Because my name and my big ole’ head are sitting on top of this page, it’s probably not making the self-indulgence any worse to collect a few links to some recent places I’ve popped up online:
- Gawker recommendedmy Twitter account as one to follow after Krucoff posted a list to Young Manhattanite based on Rex‘s suggestions. The strange thing to me is that Gawker is (still!) such a presence in media circles in NYC that 6,000 people would actually read such a thing. Of course, they’re all just wannabees — real Gawker credit comes from having been at the launch party five years ago. I’m just sayin’. (For more, similarly inane insights, add me on Twitter!)
- I helped Charlene Li (a.k.a. The Best Tech Industry Analyst) save $8.33 by offering up my testimonial about the Clear card. That’s enough to pay for a subscription to dashes.com for more than a year!
- Mat Honan wrote a piece in Wired about The Big Word Project, the scam website where people pay for words. My site shows up because it’s the link for the word “purple“, even though I didn’t do it myself. I blame Mike.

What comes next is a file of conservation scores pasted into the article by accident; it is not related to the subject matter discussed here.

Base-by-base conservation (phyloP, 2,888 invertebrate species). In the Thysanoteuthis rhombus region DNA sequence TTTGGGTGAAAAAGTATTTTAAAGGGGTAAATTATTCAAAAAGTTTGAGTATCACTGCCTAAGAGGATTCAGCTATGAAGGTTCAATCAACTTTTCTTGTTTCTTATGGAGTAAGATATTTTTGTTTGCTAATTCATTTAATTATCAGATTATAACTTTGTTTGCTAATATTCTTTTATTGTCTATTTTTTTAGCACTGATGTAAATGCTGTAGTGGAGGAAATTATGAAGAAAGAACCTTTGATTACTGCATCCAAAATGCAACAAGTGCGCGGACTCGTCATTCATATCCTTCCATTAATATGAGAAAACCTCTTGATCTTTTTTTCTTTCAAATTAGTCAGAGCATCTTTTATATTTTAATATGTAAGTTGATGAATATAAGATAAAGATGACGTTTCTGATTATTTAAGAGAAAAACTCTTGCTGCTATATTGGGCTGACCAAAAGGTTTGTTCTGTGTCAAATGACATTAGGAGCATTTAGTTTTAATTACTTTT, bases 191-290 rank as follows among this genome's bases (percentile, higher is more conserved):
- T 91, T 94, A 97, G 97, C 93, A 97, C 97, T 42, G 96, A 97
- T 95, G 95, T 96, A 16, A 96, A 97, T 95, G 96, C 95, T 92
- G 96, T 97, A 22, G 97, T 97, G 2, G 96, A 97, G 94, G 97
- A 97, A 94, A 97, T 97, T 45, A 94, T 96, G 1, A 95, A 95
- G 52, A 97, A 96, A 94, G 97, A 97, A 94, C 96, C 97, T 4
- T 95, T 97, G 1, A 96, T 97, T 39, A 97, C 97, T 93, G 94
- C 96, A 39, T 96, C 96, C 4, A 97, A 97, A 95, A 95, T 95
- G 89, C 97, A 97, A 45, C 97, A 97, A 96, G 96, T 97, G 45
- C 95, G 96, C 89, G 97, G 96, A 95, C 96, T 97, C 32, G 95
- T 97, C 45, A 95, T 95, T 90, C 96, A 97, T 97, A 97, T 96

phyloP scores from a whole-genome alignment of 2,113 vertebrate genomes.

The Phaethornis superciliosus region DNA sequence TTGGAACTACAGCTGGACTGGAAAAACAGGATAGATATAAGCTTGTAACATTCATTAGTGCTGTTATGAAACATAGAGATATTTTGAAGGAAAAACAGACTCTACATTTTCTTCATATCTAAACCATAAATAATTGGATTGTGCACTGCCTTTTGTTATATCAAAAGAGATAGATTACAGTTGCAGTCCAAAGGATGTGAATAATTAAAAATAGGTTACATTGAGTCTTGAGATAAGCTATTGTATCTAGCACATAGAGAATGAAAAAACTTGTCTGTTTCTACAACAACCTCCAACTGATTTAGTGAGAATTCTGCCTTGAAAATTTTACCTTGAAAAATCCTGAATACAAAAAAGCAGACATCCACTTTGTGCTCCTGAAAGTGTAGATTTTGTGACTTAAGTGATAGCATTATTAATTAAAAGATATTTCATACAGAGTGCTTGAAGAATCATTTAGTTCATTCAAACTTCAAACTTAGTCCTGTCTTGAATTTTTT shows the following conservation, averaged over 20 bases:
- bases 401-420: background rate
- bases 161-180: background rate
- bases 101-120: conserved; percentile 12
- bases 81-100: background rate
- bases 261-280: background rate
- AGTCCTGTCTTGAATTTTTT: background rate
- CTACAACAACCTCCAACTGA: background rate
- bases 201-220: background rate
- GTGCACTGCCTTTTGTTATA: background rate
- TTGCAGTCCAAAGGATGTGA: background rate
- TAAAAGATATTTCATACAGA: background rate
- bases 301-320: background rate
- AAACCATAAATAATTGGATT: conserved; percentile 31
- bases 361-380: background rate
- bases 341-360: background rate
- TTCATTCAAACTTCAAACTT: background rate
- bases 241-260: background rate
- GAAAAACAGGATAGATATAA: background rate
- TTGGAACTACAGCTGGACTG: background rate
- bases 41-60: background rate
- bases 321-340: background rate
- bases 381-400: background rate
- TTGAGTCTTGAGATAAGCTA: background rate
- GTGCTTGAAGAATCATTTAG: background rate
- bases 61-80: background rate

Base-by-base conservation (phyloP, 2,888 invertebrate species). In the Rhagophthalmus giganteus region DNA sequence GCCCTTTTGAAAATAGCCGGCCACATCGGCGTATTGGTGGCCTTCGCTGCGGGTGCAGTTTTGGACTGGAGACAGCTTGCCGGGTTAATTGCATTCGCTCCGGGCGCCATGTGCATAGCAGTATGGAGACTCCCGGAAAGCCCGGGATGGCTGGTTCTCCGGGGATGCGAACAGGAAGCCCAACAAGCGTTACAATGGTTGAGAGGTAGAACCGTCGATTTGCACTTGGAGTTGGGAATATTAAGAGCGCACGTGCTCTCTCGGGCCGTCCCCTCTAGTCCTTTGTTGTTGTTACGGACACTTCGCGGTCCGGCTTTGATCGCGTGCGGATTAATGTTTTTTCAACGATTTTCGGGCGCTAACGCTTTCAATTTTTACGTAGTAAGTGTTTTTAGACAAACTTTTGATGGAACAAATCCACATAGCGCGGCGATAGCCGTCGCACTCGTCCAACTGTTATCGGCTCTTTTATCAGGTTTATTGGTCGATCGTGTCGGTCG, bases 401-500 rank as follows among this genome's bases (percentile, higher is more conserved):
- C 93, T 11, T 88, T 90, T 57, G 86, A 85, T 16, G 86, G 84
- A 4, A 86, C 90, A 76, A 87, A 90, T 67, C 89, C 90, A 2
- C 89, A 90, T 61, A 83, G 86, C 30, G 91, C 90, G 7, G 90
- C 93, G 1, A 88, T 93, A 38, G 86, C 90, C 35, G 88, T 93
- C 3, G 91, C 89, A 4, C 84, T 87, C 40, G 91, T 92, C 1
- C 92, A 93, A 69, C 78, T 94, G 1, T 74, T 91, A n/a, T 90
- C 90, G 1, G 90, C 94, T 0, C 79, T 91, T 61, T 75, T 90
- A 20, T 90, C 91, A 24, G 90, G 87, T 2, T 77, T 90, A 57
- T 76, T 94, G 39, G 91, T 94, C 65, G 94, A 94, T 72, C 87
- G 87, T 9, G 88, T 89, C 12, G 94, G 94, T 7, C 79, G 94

- CRN has a (really very good) look at what the technology industry wants from the Presidential candidates, with responses from the likes of Bill Gates and Paul Otellini. Inexplicably, I’m in there, too: “The No. 1 thing we want to see is elected officials use social networking tools online as a tool for governance and for leadership when in office, just as they do to get elected.” Basically, I am tired of politicians treating web communities as an ATM for their campaigns, instead of seeing the web as an opportunity for fixing government.
- And last but certainly not least, “So What Do You Do, Anil Dash“. It’s a really long interview with me by the folks at Mediabistro, in advance of my presentation at the Mediabistro Circus event on Tuesday. If you know me, there’s probably few surprises, but I was happy to get the chance to articulate a lot of points that I otherwise don’t usually talk about explicitly. Most of all, I am really glad to help emphasize how vibrant the technology scene is here in New York City; My biggest goal in participating in these sorts of conferences here in New York is to show people that there’s a lot more going on with tech here than people might realize if they’re myopically focused on just Silicon Valley.